\[Microsoft\]\[ODBC SQL Server Driver\]\[SQL Server\]Unable to connect to
       debugger on TAO (Error = 0x800706ba).
       Ensure that client-side components, such as SQLDBREG.EXE, are installed
       and registered on DMAHAPATRA1. Debugging disabled for connection 72.

    I have SQLDBREG.EXE installed on the client and registered on DMAHAPATRA1. Do you know what the problem might be?

    Read the answer to this question today at

    Hot Article: Running SQL Server in a VM
    Are you trying to use virtual machine (VM) technology for production tasks such as SQL Server system consolidation? Are you testing the SQL Server 2005 beta? Are you using a VM to run database demonstrations on your laptop? If you answered yes to any of these questions, you're concerned about performance. In his June SELECT TOP(X) column "Running SQL Server in a VM," Michael Otey shares five tips to maximize SQL Server performance in a VM. The tips apply to SQL Server running under Microsoft Virtual PC 2004, Microsoft Virtual Server 2005, and VMware's Workstation and GSX Server. Read this article today and post your comments at

    Hot Threads: Check out the following hot threads, and see other discussions in our 30 SQL Server forums.

    Administration: Reading a Trace File Without Stopping SQL Server
    T-SQL: Creating a View
    Performance: Query Performance
    Security: Setting Up Windows Authentication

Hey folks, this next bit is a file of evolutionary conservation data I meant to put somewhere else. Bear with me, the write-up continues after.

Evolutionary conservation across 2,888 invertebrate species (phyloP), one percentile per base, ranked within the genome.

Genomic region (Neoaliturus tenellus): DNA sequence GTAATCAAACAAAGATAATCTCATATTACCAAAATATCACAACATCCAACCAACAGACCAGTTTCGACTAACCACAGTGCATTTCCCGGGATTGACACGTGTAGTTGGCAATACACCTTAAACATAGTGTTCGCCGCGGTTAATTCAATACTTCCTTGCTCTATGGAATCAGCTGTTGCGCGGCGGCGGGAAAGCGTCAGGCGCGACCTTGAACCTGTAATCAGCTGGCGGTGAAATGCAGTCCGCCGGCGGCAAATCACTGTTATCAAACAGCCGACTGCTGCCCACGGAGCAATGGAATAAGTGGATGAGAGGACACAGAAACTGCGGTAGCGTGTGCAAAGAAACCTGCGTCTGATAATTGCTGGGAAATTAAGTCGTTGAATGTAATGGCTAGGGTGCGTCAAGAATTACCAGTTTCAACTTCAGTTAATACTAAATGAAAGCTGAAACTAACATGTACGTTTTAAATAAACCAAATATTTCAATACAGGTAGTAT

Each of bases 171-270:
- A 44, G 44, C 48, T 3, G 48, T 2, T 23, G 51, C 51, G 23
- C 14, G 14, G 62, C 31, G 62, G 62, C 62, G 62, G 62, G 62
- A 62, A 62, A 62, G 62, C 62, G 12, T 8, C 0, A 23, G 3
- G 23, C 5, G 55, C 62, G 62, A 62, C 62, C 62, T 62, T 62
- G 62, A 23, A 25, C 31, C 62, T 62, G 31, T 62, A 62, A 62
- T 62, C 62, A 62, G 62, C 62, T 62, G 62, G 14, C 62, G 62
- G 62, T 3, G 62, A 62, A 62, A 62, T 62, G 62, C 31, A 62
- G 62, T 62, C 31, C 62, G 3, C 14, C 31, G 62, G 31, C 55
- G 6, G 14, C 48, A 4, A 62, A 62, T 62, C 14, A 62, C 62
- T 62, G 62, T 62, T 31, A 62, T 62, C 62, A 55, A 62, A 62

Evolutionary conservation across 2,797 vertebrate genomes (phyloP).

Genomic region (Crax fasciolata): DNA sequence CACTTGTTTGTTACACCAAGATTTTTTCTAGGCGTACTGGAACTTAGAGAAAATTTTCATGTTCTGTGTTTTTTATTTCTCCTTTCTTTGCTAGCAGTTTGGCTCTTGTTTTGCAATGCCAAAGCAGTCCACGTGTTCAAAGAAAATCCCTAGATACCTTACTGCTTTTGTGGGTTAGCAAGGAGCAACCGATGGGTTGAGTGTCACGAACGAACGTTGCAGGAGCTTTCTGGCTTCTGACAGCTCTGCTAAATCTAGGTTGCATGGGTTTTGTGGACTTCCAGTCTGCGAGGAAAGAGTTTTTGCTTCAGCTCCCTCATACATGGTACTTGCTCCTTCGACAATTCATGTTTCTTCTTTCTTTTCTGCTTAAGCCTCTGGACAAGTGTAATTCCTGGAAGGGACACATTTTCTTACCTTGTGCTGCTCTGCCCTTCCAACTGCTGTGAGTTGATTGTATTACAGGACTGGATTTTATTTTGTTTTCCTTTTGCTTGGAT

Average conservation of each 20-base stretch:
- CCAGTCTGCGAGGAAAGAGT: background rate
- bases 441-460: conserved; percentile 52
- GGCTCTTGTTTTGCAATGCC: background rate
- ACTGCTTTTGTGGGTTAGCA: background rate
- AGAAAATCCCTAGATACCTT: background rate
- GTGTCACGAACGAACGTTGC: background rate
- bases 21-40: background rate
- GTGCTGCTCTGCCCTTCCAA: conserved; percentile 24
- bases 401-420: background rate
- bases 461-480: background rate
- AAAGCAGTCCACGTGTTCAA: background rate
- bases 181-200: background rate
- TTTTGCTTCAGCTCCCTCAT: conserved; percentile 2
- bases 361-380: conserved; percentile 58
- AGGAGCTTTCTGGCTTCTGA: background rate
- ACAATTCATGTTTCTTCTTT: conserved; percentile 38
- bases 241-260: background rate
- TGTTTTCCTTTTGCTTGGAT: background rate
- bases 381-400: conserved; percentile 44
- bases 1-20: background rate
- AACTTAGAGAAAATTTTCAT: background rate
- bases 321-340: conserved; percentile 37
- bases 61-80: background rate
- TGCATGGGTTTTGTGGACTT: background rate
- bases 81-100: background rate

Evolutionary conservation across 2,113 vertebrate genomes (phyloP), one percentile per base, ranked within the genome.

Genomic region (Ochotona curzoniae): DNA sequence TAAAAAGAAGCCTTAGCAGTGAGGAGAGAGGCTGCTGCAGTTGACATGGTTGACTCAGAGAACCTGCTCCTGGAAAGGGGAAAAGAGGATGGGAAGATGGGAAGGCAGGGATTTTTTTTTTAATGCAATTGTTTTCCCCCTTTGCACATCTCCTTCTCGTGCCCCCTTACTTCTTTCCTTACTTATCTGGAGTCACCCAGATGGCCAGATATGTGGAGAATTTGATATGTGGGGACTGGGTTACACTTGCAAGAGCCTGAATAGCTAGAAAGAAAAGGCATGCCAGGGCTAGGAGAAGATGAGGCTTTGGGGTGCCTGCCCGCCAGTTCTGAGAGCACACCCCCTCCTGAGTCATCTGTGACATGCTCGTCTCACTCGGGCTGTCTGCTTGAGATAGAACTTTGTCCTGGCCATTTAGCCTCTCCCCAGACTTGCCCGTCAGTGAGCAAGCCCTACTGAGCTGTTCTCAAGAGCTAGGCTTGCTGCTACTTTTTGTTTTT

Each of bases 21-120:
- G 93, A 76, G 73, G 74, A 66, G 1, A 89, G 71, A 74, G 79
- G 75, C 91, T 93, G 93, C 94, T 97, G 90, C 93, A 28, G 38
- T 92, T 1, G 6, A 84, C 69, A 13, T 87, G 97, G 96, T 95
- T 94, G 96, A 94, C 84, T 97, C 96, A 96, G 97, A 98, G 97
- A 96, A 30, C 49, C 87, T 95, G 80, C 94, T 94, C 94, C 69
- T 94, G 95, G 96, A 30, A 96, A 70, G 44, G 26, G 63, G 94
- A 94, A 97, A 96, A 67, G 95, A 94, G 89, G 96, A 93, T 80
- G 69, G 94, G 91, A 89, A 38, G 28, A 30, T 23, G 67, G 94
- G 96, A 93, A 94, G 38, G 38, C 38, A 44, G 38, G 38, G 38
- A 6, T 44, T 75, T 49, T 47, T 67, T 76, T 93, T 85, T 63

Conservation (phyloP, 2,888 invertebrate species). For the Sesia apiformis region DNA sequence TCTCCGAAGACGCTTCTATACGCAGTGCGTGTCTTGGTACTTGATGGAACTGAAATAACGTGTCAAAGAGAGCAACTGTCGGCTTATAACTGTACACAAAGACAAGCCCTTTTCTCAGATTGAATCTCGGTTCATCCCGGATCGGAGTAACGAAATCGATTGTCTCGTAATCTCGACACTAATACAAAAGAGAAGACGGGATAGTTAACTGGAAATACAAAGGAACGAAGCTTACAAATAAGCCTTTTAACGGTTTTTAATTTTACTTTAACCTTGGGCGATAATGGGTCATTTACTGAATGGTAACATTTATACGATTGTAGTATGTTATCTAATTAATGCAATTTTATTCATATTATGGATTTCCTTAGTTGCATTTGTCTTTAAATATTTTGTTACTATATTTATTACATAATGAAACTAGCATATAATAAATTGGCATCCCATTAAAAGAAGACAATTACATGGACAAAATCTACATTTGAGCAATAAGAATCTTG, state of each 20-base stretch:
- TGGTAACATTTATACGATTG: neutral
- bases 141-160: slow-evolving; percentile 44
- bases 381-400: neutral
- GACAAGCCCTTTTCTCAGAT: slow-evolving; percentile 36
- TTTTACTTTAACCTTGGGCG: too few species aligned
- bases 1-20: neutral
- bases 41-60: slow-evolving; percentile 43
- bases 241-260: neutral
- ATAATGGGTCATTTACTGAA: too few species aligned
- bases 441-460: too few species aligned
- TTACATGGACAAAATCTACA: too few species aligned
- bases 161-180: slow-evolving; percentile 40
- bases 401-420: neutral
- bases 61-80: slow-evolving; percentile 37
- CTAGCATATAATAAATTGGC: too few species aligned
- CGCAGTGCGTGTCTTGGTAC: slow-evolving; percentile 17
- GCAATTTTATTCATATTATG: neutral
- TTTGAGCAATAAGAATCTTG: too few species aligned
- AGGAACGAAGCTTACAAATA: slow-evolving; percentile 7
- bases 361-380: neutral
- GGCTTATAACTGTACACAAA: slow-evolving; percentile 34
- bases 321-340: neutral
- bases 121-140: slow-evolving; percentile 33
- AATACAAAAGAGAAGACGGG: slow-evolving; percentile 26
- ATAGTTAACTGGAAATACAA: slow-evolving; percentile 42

Replication: Error 7212--Executing Remote Stored Procedure Fails
    DTS: Cannot Find Specified Package Error

    6. Announcements

    SQL Server Magazine Monthly Online Pass = Quick Answers!
    Sign up today for your Monthly Online Pass and get 24/7 online access to the entire SQL Server Magazine article database, including exclusive subscriber-only content. That's a database of over 2,300 SQL Server articles to help you get all the answers you need, when you need them. Sign up now for just US$5.95 per month:

    Be a Part of the 2005 MCP Hall of Fame
    Are you a top-notch MCP who deserves to be a part of the first-ever MCP Hall of Fame? Nominate yourself or a deserving friend and get the fame you deserve by becoming a part of this influential community of certified professionals. You could win a VIP trip to Microsoft and other valuable prizes. Last day for nominations is June 30, so sign up now:

    7. New & Improved

    by Dawn Cyr, [email protected]

    Share Your Story and Get a T-Shirt!
    Have you used a product that saved you time or made your job easier? Tell us how your favorite product solved a SQL Server problem for you, and if we print your submission in the magazine's Hands On department we'll send you a SQL Server Magazine t-shirt. Send your email today to [email protected]!